RE: [SI-LIST] : different 4-layer board Stack up (S-P-G-S) ?

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From: Fred Dehkordi (FredD@texasmicro.com)
Date: Tue Mar 07 2000 - 06:43:23 PST


Alex,
I don't see that much of draw back. The only thing must be consider is the
control impedance of these signals routed on outer layer. Those signal were
routed in outer layer might get about 90 ohm control impedance and as far as
I remember, PCI signals impedance match about 50-80 ohm. This is still
possible by adding discrets to the circuitry and some smart engineering
design.
Just a reminder, routing SCSI signals on outer layers are a good move
because these signals require about 100 ohm control impedance.

Best Regards,

Fred Dehkordi
Design Engineer
Radisys Corporation
Communication Platforms Division
Tel : (713) 541-8200 Ext # 244
Email : fred.dehkordi@radisys.com

> -----Original Message-----
> From: Alex Li [SMTP:alexl@ati.com]
> Sent: Monday, March 06, 2000 8:36 PM
> To: 'si-list@silab.eng.sun.com'
> Subject: [SI-LIST] : different 4-layer board Stack up (S-P-G-S) ?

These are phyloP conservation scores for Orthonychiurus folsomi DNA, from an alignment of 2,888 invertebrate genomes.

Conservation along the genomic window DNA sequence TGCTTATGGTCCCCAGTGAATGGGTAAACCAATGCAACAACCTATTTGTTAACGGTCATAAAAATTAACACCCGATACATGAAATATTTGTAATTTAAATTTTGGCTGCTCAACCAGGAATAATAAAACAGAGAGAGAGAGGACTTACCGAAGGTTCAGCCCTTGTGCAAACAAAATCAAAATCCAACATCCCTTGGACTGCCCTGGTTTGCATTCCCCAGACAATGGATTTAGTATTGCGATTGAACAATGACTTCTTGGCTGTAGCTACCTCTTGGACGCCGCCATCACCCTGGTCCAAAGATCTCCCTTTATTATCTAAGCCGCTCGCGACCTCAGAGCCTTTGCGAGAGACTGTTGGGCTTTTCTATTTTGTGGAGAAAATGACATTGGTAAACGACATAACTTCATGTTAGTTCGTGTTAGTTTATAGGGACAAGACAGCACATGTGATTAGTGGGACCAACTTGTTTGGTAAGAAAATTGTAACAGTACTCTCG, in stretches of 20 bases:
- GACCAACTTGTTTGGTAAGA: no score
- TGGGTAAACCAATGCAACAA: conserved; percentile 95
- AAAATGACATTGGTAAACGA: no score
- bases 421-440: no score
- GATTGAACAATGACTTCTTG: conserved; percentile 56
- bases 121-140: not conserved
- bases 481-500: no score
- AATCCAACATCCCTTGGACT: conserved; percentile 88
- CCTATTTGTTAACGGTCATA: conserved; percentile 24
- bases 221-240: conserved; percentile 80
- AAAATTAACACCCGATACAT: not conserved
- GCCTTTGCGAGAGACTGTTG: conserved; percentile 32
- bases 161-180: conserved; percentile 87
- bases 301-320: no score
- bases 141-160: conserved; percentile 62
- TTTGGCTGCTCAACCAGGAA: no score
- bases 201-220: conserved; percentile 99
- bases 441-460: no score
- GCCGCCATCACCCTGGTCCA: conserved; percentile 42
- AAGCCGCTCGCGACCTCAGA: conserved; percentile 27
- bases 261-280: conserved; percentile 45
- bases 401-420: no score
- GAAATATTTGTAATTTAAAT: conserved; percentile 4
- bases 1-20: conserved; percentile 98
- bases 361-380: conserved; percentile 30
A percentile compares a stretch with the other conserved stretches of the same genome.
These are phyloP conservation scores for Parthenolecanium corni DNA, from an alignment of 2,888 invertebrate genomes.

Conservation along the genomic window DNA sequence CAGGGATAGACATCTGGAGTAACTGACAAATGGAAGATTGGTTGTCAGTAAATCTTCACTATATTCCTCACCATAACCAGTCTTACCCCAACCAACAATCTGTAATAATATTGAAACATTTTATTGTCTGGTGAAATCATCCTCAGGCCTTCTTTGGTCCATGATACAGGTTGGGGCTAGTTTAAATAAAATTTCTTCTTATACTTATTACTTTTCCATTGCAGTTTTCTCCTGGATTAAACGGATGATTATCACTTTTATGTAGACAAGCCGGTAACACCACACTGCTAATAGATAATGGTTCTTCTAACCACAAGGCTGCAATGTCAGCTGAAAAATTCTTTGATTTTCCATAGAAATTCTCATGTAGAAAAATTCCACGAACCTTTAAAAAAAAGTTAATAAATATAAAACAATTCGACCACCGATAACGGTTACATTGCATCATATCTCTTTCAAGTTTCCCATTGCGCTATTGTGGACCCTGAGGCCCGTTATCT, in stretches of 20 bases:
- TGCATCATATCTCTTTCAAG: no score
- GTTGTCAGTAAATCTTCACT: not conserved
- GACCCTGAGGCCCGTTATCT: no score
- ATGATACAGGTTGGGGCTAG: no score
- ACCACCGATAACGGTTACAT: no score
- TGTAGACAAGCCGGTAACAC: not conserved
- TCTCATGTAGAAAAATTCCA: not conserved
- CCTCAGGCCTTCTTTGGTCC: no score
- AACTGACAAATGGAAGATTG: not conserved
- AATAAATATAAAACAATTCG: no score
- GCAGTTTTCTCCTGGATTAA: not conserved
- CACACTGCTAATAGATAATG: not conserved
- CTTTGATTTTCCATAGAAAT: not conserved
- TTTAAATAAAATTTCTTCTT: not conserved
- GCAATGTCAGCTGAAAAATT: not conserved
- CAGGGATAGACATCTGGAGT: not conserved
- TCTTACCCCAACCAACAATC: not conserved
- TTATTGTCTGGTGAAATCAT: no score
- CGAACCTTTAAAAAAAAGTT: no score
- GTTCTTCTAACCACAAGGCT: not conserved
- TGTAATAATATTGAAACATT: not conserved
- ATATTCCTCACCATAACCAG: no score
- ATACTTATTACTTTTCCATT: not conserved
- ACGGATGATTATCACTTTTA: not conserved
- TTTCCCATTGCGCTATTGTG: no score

>
> Recently I saw a 4-layer mother board with 100 Mhz 128-bit memory bus.
> This board has unusual signal-power-ground-signal stack up. I talked to
> one of their engineer for this kind of arrangement. They said since most
> PC motherboard has several power plane split and on the top level there
> are a lot of components with pads. they think if they route all the
> 128-bit memory bus on the back and put it close to ground plane, they have
> much routing area and this will help to keep the signals clean.
>
> This is kind of new idea to me, does anyone see any drawback by this
> arrangement ? Will this decrease the decoupling caps performance ?
>
> Alex
>
>

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